Sunday, 29 March 2015

Tlavatlis, the Second People

Svaathë, a Tlavatli.

Among the children of the Rmoahals,  some travelled north, and there they settled, and there they learned selfishness. There they learned ambition.

They dwindled in size as the centuries progressed, the better perhaps to live in the vast cities they built, the last of which still stand on the Five Islands. They think of themselves as seafarers and heroes, every man and woman with the potential to be king or queen, and while the Atlanteans might mock the Tlavatlis practice of electing their kings and queens through popular acclamation, and deposing them when they fail, would a king elected by the people have taken up the Black Banner? Could a Tlavatli have made the Throng of Bestials or have created the Thralls of Leagh?

True, some of their institutions have stayed with the Atlanteans. The Tlavatlis were the first to institute slavery; they were the first to create a standing army and to colonise for the sake of empire. Now, their empire amounts to a few shrinking principalities and kingdoms, and too many of their own people toil as slaves of the Atlanteans.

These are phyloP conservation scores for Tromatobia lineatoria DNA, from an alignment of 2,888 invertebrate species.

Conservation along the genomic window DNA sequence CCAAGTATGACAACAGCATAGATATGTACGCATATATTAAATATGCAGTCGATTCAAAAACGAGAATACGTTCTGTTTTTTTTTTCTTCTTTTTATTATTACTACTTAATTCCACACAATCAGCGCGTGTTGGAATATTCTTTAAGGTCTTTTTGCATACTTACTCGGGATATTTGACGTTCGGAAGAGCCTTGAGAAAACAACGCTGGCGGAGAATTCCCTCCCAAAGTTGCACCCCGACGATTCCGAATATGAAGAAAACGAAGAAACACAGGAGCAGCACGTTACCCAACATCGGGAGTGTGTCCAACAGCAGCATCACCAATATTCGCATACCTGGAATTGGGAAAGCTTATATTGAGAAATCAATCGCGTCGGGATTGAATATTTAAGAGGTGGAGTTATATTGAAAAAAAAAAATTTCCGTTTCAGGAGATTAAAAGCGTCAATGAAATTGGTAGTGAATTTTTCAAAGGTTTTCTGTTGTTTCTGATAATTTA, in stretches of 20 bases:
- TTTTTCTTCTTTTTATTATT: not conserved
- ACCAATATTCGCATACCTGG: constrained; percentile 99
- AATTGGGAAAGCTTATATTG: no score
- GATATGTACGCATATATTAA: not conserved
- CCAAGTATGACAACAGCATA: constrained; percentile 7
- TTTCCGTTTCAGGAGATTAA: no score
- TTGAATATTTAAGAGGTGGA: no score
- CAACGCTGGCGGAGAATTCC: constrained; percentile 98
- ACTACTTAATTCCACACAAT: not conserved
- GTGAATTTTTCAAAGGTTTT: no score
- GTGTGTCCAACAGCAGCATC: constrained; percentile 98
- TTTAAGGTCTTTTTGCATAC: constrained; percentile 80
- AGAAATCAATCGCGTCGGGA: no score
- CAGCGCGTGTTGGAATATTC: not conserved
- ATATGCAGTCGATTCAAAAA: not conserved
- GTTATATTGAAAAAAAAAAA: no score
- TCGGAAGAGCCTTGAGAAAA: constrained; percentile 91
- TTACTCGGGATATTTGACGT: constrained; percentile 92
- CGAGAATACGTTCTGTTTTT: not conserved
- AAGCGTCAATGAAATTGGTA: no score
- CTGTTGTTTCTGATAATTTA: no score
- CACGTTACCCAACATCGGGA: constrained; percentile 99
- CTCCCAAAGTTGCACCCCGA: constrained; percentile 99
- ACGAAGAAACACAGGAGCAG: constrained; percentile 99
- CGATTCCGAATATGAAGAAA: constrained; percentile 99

The Atlanteans do not study the ways of the Tlavatlis. The only characteristic they ascribe to the Second People is an absolute lack of honour. A Tlavatlis is frivolous and scornful of niceties, so it is written. A Tlavatli is wholly untrustworthy: never, say the treatises, make a deal with a Tlavatli because it will never be kept.

In fact, the Tlavatlis maintain strict standards of truthfulness and honour among their own. For family, friends, regiment, King or Queen, they will stand, unto death and beyond. For their own, the Tlavatlis swear by the Akâsha, the most final and objective of authorities, and to their private gods, deified forebears who judge every action.

Outside of their own, however, the Tlavatlis owe no duty of truth, no reason to keep a deal if it doesn't suit. Outsiders cannot be trusted; why should they have cause to trust you? Outsiders steal from you; steal from them first.

And is it so frivolous to laugh? The coming catastophe is an irony, a final joke of Fate. If one laughs in its face, what of it? We will all die, but some of us will have laughed when we had the chance.

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